Starting your annual performance conversation with an updated version of your resume was mentioned in a previous article (see Resume First – Step 1 in your Annual Performance Review). The technique works. The dialog over the resume helps to focus on that annual performance review. Are you adding market value to yourself and your organization?
But there are consequences for organizations that ignore Resume First’s ramifications. One time, I had the joy and honor to do something different. I was asked to assemble an elite team to think ten years ahead. We would figure out what the Internet needed ten years ago and work backward on how that was achieved (protocols, technologies, etc.). We would then pick a few and start work.
It was a small team (10 people plus several dotted-line gurus), with the most critical talent being our Program Managers. Program managers who knew how to work in a large organization, shepherd giant herds of shape talent, and get the work done. It was a humbling clearing the path for this team.
Everything was going well until another group with all geeks and no program managers to herd those geeks convinced management to hijack the team.
Everyone on the team was doing “Resume First” with the extra task. During our coaching sessions, I asked everyone, “If you were not on this team, what three other teams in the company would you like to move to?” It was a practical question to ask as big companies constantly go through reorgs. Everyone liked that conversation. I often helped with suggestions on things happening in the company to checkout. Usually, I would ask them to meet up with their peers in these other teams … validate their assumptions and do some internal networking (and show off our work).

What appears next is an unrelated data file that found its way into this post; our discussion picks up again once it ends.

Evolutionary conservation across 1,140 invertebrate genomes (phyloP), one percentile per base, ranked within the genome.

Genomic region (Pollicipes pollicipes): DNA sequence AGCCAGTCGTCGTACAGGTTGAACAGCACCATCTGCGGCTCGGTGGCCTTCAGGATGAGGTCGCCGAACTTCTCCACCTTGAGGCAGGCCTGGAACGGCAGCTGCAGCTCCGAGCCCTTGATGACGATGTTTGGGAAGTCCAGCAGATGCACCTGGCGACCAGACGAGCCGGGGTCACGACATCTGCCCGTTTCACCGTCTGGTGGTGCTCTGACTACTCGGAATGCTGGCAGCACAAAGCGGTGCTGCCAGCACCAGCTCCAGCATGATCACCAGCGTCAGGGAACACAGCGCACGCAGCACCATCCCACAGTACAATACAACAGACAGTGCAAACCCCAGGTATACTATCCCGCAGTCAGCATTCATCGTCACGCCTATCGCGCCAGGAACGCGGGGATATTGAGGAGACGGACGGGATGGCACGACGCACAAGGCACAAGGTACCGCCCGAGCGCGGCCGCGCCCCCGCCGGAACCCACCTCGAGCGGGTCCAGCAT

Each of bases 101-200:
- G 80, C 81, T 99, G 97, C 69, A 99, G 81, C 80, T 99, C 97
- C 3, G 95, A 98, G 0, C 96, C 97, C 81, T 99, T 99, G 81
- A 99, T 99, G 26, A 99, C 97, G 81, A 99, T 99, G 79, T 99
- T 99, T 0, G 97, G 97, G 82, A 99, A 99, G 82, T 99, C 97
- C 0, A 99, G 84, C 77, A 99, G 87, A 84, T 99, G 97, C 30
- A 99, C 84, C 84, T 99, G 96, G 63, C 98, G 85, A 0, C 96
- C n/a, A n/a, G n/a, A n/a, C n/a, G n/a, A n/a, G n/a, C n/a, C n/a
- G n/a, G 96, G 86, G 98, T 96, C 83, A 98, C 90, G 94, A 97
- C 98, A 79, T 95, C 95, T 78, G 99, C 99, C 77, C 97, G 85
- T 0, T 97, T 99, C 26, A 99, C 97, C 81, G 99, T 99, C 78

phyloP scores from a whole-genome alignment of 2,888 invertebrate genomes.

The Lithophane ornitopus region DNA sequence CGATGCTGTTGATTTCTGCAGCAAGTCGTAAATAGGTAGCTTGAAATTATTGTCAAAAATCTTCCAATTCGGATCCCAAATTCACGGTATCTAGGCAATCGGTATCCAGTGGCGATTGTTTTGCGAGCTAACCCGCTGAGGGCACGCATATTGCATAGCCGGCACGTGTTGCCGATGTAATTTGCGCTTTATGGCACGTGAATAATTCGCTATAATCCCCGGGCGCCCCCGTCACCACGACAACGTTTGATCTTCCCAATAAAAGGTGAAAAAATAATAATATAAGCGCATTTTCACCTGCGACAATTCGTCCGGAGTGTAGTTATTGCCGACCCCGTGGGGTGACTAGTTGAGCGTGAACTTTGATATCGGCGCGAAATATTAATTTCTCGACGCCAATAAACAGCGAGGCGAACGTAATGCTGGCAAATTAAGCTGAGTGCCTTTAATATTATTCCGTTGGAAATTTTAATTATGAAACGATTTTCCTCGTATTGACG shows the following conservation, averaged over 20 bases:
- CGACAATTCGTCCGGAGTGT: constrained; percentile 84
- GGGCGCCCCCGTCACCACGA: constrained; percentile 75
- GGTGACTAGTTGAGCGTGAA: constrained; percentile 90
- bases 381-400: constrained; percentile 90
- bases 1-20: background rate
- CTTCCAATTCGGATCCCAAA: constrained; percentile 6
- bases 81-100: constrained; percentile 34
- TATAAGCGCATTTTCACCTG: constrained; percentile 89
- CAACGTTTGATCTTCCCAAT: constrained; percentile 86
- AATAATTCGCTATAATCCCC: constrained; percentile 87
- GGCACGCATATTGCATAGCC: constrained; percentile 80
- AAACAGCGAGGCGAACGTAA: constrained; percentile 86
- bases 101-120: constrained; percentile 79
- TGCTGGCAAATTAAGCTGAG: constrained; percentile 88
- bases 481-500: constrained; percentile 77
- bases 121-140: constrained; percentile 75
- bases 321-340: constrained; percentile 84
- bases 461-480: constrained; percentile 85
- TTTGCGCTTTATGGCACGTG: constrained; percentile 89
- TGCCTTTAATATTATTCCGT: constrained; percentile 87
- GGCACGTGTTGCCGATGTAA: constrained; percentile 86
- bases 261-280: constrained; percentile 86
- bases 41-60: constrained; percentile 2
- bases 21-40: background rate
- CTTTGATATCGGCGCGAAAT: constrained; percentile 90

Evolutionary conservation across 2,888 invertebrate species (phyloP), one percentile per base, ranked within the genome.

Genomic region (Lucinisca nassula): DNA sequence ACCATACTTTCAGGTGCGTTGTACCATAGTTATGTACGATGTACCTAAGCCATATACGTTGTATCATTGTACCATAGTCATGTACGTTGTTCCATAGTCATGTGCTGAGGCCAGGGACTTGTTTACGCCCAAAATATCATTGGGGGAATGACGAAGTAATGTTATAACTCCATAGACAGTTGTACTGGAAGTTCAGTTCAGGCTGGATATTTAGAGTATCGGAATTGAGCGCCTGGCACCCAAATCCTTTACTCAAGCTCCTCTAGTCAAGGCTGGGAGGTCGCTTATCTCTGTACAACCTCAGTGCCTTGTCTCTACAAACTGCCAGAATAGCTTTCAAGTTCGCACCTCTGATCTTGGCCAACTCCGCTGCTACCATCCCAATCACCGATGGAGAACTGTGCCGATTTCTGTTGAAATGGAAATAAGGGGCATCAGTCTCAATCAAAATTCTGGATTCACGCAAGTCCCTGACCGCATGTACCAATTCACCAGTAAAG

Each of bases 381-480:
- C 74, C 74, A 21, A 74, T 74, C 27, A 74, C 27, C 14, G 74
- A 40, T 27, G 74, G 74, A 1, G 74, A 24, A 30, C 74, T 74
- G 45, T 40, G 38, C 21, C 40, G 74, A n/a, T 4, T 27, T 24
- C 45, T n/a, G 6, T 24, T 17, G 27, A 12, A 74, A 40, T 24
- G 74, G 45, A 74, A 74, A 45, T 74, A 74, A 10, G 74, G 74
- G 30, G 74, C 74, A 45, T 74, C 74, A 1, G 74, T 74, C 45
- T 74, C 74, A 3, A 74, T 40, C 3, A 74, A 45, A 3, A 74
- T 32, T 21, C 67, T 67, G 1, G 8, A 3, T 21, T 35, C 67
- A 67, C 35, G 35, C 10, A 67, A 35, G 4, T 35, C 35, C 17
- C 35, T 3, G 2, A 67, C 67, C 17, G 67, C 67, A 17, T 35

When this “hijack” happened, I was shocked. I came out of my notification meeting with who would be my “new boss” straight into our weekly team meeting. Everyone else was shocked. People asked, “What do we do now?” I asked them what do you want to do? They asked, “Can we move to another group?” My reply “Why not?”
Within an hour, the “company gossip” had SVPs calling to ask for people on my old team to transfer. By the end of the week, everyone had transferred out. When I had my next meeting with my “new boss,” he wanted to discuss using those power program managers. My reply was, “What program manager?” He looked surprised. I replied, “I’m the only one in my group is me. Everyone decided to leave to do other things.” His shocked reply was, “You cannot do that!”
“It is already done. Other groups had the headcount and budget, the team was here because of the mission, they are tops in the field, and thank goodness none left the company.”
There are consequences when you truly empower your team. If you betray their trust, they are prepared to leave. Thankfully in this case, they quickly shifted to another group in the company.
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